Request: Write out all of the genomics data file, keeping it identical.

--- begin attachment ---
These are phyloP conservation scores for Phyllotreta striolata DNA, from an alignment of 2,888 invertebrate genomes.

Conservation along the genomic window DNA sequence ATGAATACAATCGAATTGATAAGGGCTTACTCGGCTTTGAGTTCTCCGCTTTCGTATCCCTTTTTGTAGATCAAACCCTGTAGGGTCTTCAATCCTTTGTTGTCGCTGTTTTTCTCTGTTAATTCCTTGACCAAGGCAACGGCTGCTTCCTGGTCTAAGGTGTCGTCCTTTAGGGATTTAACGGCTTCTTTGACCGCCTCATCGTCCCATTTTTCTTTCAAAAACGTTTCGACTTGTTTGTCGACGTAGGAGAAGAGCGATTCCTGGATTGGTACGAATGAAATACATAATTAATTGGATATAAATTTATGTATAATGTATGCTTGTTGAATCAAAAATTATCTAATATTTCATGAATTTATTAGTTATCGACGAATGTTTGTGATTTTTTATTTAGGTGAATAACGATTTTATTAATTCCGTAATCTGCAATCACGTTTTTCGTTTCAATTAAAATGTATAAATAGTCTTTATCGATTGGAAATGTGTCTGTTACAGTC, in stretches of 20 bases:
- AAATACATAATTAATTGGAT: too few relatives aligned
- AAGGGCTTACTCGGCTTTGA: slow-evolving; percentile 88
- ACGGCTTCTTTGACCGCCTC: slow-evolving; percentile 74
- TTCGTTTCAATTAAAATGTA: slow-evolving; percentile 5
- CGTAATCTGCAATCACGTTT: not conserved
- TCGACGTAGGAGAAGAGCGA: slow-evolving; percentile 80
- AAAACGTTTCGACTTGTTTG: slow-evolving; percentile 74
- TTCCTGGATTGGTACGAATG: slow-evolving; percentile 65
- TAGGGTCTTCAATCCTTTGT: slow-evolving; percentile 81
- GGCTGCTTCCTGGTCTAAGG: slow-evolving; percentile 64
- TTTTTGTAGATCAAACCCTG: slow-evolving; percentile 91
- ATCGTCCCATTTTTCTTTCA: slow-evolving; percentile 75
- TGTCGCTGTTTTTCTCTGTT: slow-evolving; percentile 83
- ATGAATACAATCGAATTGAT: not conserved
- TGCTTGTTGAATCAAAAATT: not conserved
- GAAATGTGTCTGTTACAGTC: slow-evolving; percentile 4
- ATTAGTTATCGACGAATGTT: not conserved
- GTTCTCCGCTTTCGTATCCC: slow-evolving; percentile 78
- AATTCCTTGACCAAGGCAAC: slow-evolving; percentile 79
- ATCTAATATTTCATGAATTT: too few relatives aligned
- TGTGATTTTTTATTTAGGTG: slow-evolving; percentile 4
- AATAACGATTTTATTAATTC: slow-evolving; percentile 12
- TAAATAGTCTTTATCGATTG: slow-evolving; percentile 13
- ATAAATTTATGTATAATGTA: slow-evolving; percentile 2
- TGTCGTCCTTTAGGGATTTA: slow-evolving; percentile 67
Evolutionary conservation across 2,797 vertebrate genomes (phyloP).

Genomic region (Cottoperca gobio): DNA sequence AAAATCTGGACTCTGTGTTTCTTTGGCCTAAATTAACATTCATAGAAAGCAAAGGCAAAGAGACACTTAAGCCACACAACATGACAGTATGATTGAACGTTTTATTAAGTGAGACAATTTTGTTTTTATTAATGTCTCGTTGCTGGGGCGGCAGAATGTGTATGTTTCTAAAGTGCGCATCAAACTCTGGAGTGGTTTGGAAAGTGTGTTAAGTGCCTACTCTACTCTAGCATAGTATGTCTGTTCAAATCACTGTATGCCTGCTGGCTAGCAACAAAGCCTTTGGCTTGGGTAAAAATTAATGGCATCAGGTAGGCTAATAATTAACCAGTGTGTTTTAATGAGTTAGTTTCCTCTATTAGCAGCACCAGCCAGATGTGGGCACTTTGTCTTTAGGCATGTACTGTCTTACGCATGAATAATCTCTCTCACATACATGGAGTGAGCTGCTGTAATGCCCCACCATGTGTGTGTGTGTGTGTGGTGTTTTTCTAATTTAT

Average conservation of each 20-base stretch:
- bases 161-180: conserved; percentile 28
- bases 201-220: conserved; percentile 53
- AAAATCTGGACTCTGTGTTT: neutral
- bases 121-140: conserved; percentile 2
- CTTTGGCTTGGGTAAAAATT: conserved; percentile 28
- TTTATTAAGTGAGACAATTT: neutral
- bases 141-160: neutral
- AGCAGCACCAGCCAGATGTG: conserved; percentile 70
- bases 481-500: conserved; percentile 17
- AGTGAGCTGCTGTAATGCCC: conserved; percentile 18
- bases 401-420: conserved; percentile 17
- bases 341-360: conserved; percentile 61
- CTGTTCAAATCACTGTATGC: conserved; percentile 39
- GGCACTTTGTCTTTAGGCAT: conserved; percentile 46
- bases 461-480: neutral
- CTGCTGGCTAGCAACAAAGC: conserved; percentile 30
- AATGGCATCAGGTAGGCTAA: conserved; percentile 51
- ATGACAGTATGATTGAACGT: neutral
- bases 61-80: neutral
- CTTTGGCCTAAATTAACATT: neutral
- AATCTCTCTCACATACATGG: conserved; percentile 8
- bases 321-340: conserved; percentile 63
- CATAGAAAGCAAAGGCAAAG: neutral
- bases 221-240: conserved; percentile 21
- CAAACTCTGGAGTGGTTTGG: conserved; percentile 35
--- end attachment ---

These are phyloP conservation scores for Phyllotreta striolata DNA, from an alignment of 2,888 invertebrate genomes.

Conservation along the genomic window DNA sequence ATGAATACAATCGAATTGATAAGGGCTTACTCGGCTTTGAGTTCTCCGCTTTCGTATCCCTTTTTGTAGATCAAACCCTGTAGGGTCTTCAATCCTTTGTTGTCGCTGTTTTTCTCTGTTAATTCCTTGACCAAGGCAACGGCTGCTTCCTGGTCTAAGGTGTCGTCCTTTAGGGATTTAACGGCTTCTTTGACCGCCTCATCGTCCCATTTTTCTTTCAAAAACGTTTCGACTTGTTTGTCGACGTAGGAGAAGAGCGATTCCTGGATTGGTACGAATGAAATACATAATTAATTGGATATAAATTTATGTATAATGTATGCTTGTTGAATCAAAAATTATCTAATATTTCATGAATTTATTAGTTATCGACGAATGTTTGTGATTTTTTATTTAGGTGAATAACGATTTTATTAATTCCGTAATCTGCAATCACGTTTTTCGTTTCAATTAAAATGTATAAATAGTCTTTATCGATTGGAAATGTGTCTGTTACAGTC, in stretches of 20 bases:
- AAATACATAATTAATTGGAT: too few relatives aligned
- AAGGGCTTACTCGGCTTTGA: slow-evolving; percentile 88
- ACGGCTTCTTTGACCGCCTC: slow-evolving; percentile 74
- TTCGTTTCAATTAAAATGTA: slow-evolving; percentile 5
- CGTAATCTGCAATCACGTTT: not conserved
- TCGACGTAGGAGAAGAGCGA: slow-evolving; percentile 80
- AAAACGTTTCGACTTGTTTG: slow-evolving; percentile 74
- TTCCTGGATTGGTACGAATG: slow-evolving; percentile 65
- TAGGGTCTTCAATCCTTTGT: slow-evolving; percentile 81
- GGCTGCTTCCTGGTCTAAGG: slow-evolving; percentile 64
- TTTTTGTAGATCAAACCCTG: slow-evolving; percentile 91
- ATCGTCCCATTTTTCTTTCA: slow-evolving; percentile 75
- TGTCGCTGTTTTTCTCTGTT: slow-evolving; percentile 83
- ATGAATACAATCGAATTGAT: not conserved
- TGCTTGTTGAATCAAAAATT: not conserved
- GAAATGTGTCTGTTACAGTC: slow-evolving; percentile 4
- ATTAGTTATCGACGAATGTT: not conserved
- GTTCTCCGCTTTCGTATCCC: slow-evolving; percentile 78
- AATTCCTTGACCAAGGCAAC: slow-evolving; percentile 79
- ATCTAATATTTCATGAATTT: too few relatives aligned
- TGTGATTTTTTATTTAGGTG: slow-evolving; percentile 4
- AATAACGATTTTATTAATTC: slow-evolving; percentile 12
- TAAATAGTCTTTATCGATTG: slow-evolving; percentile 13
- ATAAATTTATGTATAATGTA: slow-evolving; percentile 2
- TGTCGTCCTTTAGGGATTTA: slow-evolving; percentile 67
Evolutionary conservation across 2,797 vertebrate genomes (phyloP).

Genomic region (Cottoperca gobio): DNA sequence AAAATCTGGACTCTGTGTTTCTTTGGCCTAAATTAACATTCATAGAAAGCAAAGGCAAAGAGACACTTAAGCCACACAACATGACAGTATGATTGAACGTTTTATTAAGTGAGACAATTTTGTTTTTATTAATGTCTCGTTGCTGGGGCGGCAGAATGTGTATGTTTCTAAAGTGCGCATCAAACTCTGGAGTGGTTTGGAAAGTGTGTTAAGTGCCTACTCTACTCTAGCATAGTATGTCTGTTCAAATCACTGTATGCCTGCTGGCTAGCAACAAAGCCTTTGGCTTGGGTAAAAATTAATGGCATCAGGTAGGCTAATAATTAACCAGTGTGTTTTAATGAGTTAGTTTCCTCTATTAGCAGCACCAGCCAGATGTGGGCACTTTGTCTTTAGGCATGTACTGTCTTACGCATGAATAATCTCTCTCACATACATGGAGTGAGCTGCTGTAATGCCCCACCATGTGTGTGTGTGTGTGTGGTGTTTTTCTAATTTAT

Average conservation of each 20-base stretch:
- bases 161-180: conserved; percentile 28
- bases 201-220: conserved; percentile 53
- AAAATCTGGACTCTGTGTTT: neutral
- bases 121-140: conserved; percentile 2
- CTTTGGCTTGGGTAAAAATT: conserved; percentile 28
- TTTATTAAGTGAGACAATTT: neutral
- bases 141-160: neutral
- AGCAGCACCAGCCAGATGTG: conserved; percentile 70
- bases 481-500: conserved; percentile 17
- AGTGAGCTGCTGTAATGCCC: conserved; percentile 18
- bases 401-420: conserved; percentile 17
- bases 341-360: conserved; percentile 61
- CTGTTCAAATCACTGTATGC: conserved; percentile 39
- GGCACTTTGTCTTTAGGCAT: conserved; percentile 46
- bases 461-480: neutral
- CTGCTGGCTAGCAACAAAGC: conserved; percentile 30
- AATGGCATCAGGTAGGCTAA: conserved; percentile 51
- ATGACAGTATGATTGAACGT: neutral
- bases 61-80: neutral
- CTTTGGCCTAAATTAACATT: neutral
- AATCTCTCTCACATACATGG: conserved; percentile 8
- bases 321-340: conserved; percentile 63
- CATAGAAAGCAAAGGCAAAG: neutral
- bases 221-240: conserved; percentile 21
- CAAACTCTGGAGTGGTTTGG: conserved; percentile 35